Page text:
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Saturday, January 26, 2013

The Ford show goes on in Toronto

The Ford show goes on

Well, we still have Rob Ford to kick around some more.
The good news for Rob Ford: he lives to fight another day.
The bad news for Rob Ford: he has to keep on fighting, and it’s been a while since he’s won those fights with any consistency. Roughly a year has passed since he had any real control over council’s agenda, and he seemed to see his alliances weaken even more through the last budget process. Though today’s decision keeps him in office, it does so on the very narrowest of criteria, finding that council had no authority to impose a $3,150 penalty on Ford, and because of that the subsequent votes don’t count. But he would have been in conflict, the appeal court ruled, if council had been acting within its authority, and he was willfully blind and failed to exercise good faith, as the original judge found.
At its core, this decision keeps Ford in office, but it doesn’t change anything else about the pitiful position he’s been in lately.
It doesn’t erase the shameful incompetence Ford showed on the stand in the original court hearing. It doesn’t repair the bridges he torched in all directions at City Hall. It doesn’t endear him to the great number of voters who tell pollsters they will not vote for Ford again. It doesn’t change anything about the impending results of his campaign finance audit (another legal process that could potentially remove him from office).
What it does is give him a chance to try to demonstrate he’s learned something from his experience, that he’s grown in the job, and that he can manage both the city and his personal life more effectively. If he can turn his administration around, he stands a chance of accomplishing some more of his goals and winning re-election next year. But I wouldn’t bet much money on the prospect of Ford convincingly becoming a whole new mayor. At his press conference today, Ford began by saying “This has been a very, very humbling experience…” and then went on to show that humility by bragging that he’s run Toronto better than anyone in history, done exactly what he said he would do, and would continue to do so for “the next six years.” When a reporter asked him specifically to elaborate on his newfound humility, he said it came from the realization that he’s beloved. “What I’ve learned is there’s so much support out there.”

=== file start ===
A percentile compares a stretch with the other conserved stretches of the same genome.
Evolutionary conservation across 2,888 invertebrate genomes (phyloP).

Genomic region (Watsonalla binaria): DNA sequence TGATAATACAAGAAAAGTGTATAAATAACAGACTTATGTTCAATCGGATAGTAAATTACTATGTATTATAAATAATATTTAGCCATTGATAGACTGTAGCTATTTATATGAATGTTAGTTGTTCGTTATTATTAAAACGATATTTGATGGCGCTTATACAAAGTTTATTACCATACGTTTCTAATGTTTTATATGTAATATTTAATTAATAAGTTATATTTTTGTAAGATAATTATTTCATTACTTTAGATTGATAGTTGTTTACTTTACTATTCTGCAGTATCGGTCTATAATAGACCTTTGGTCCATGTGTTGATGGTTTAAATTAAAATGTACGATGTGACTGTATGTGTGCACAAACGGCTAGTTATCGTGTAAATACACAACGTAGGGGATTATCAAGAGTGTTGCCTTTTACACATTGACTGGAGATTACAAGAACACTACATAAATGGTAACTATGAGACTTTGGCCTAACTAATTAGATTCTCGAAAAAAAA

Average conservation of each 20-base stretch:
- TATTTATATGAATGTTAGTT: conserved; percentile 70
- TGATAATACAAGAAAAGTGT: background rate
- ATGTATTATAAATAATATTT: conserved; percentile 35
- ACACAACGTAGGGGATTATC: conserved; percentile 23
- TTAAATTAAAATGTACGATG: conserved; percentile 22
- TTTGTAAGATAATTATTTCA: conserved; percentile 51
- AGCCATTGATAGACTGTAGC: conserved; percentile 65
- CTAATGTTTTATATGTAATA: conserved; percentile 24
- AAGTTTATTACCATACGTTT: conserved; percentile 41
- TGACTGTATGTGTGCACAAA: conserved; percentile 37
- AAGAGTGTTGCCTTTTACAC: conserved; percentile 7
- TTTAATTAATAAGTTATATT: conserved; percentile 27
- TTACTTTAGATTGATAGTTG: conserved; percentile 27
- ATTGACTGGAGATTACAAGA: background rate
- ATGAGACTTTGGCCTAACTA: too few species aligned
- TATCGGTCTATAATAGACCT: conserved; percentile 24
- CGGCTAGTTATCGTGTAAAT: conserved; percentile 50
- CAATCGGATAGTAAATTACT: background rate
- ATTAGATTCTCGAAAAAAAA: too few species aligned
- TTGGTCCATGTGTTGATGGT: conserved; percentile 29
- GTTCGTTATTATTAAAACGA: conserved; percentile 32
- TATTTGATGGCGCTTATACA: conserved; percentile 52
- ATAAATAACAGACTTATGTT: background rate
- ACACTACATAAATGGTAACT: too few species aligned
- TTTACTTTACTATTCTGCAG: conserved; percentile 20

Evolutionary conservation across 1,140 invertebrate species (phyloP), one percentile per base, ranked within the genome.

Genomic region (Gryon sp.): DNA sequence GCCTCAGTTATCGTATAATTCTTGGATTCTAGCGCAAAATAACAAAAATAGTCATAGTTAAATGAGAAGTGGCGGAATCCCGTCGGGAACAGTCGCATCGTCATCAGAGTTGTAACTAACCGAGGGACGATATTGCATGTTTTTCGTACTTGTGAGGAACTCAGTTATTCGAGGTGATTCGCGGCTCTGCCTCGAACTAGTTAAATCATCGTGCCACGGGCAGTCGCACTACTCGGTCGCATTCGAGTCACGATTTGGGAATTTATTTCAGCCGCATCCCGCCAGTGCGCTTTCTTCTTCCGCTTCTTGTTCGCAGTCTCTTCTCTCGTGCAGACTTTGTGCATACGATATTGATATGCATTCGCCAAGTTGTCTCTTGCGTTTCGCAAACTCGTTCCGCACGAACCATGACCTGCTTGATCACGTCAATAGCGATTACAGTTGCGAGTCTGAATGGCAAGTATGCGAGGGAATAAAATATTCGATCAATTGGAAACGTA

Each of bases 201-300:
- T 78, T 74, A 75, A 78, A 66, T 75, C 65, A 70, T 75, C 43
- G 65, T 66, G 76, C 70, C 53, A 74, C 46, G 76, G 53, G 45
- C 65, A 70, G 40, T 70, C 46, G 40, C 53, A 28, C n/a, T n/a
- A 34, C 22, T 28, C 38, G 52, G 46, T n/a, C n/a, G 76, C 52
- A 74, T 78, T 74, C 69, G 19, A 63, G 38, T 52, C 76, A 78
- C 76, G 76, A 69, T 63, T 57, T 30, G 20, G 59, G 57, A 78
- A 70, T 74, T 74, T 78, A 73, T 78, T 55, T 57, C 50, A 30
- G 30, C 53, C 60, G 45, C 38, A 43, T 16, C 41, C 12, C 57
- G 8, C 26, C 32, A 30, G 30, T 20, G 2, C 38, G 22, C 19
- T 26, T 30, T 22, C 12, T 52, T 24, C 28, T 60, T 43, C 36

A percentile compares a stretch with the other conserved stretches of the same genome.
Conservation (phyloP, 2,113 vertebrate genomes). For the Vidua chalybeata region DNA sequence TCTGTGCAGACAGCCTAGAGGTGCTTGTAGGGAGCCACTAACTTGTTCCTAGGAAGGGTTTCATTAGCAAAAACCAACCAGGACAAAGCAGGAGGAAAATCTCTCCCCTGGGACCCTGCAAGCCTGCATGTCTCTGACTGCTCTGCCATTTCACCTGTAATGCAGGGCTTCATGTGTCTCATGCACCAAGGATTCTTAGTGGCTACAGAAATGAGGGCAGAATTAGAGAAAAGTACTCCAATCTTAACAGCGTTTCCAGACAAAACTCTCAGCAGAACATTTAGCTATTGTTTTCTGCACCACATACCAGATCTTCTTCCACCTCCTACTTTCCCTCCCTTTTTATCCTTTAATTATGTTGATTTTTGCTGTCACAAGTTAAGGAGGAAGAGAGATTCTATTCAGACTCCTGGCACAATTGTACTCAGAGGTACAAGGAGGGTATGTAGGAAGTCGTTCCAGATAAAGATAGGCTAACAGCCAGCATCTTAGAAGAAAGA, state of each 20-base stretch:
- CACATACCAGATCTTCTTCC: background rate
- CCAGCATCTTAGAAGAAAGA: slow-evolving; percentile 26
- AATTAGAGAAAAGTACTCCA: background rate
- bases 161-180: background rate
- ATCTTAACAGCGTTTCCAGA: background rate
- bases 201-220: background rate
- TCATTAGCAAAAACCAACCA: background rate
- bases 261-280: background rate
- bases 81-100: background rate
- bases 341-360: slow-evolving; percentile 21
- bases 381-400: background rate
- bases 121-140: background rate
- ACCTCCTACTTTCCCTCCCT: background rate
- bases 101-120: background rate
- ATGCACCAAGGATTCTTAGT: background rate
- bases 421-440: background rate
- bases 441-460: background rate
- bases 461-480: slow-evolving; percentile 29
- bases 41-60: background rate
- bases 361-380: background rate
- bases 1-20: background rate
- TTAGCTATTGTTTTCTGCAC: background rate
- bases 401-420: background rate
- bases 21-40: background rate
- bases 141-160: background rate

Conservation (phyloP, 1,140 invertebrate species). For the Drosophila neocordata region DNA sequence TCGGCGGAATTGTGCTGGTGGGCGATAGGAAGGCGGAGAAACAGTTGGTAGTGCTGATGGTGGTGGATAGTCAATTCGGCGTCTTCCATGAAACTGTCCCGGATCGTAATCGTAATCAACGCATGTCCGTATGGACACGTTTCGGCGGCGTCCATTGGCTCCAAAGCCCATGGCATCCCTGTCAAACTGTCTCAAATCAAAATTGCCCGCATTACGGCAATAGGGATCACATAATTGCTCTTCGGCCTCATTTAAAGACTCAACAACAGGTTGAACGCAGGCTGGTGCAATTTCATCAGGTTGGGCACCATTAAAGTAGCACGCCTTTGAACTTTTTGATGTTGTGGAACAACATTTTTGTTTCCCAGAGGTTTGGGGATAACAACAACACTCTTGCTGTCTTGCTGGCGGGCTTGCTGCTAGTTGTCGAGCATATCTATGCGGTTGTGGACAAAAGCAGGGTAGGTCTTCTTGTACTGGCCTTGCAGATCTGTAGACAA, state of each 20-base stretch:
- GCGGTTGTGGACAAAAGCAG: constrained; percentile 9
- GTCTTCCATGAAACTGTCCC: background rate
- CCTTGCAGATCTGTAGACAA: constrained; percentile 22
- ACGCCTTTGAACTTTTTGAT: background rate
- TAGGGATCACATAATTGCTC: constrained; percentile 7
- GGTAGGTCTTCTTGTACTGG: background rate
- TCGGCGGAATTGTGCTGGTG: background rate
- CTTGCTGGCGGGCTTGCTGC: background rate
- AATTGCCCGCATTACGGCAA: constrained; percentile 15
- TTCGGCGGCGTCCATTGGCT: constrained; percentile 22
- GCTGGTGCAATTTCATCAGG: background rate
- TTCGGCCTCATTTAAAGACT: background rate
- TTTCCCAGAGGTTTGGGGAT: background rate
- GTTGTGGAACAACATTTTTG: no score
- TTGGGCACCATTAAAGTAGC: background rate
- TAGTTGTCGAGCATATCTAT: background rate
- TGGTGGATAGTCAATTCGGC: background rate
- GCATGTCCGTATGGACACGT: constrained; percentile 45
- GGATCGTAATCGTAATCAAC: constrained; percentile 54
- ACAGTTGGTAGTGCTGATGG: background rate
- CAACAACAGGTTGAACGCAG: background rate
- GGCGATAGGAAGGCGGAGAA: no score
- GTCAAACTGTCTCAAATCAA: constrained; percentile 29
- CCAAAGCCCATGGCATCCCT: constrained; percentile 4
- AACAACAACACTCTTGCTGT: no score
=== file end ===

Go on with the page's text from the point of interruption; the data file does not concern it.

So it was less of a “Please, baby, I can change…” speech than a “You like me! You really, really like me!”
My money is on the clown show honking on for the foreseeable future.
For Ford’s opponents on city council and elsewhere, there’s a silver lining to this decision too: it means that not only can council continue to try to find alliances and points of agreement that let them govern the city as they were elected to do, but there’s more time to continue talking with each other and with residents about the kind of city Torontonians want to build, and what that means beyond the next election in 2014. The movement that has been springing up against Ford was always sort of building to the next regular election, with all the time for thinking, debating, and clarifying that allows.
When the Deus Ex Machina of a court decision suddenly came down, it meant Ford-haters appeared to have an easy way out. But the catch was it wasn’t so easy: the result would seem galvanizingly illegitimate to many voters, the scramble to find a replacement in short order would mean finding quick fixes, the debate would focus on the definition of conflict of interest and the harshness of its penalties rather than on the direction of the city and the competence of the person who leads it. Already the forces left, right and centre were splintering under the competing strategic interests and ambitions of longtime teammates and newfound allies. Ford’s removal was going to be chaos for all involved, and traumatic for the city.
A full campaign—if we do indeed get there after the machine-Gods still hovering in the rafters (campaign audit, possible Supreme Court appeal) are lowered onstage—allows a proper debate. It’s that kind of long, thorough democratic process that has allowed some of Toronto’s most inspiring victories. David Miller likely wouldn’t have won a snap campaign in 2003. Rob Ford probably would have lost a snap campaign in 2010. Over in Calgary, it’s doubtful beloved mayor Naheed Nenshi could have come from nowhere in a short mid-term emergency election. A movement for real change, if that is indeed what Toronto wants, will come from a real debate, a real election, focussed on the real issues facing the city. Bigger issues than Ford’s stubborn refusal to mind details or submit to binding legal authority.
The price for that is another two years of the Ford Football & Comedy show occupying our seat of government.
Ford and Toronto are stuck with each other for a while yet. For everyone involved, that’s the news. And it’s good, bad, and ugly in almost equal measures.

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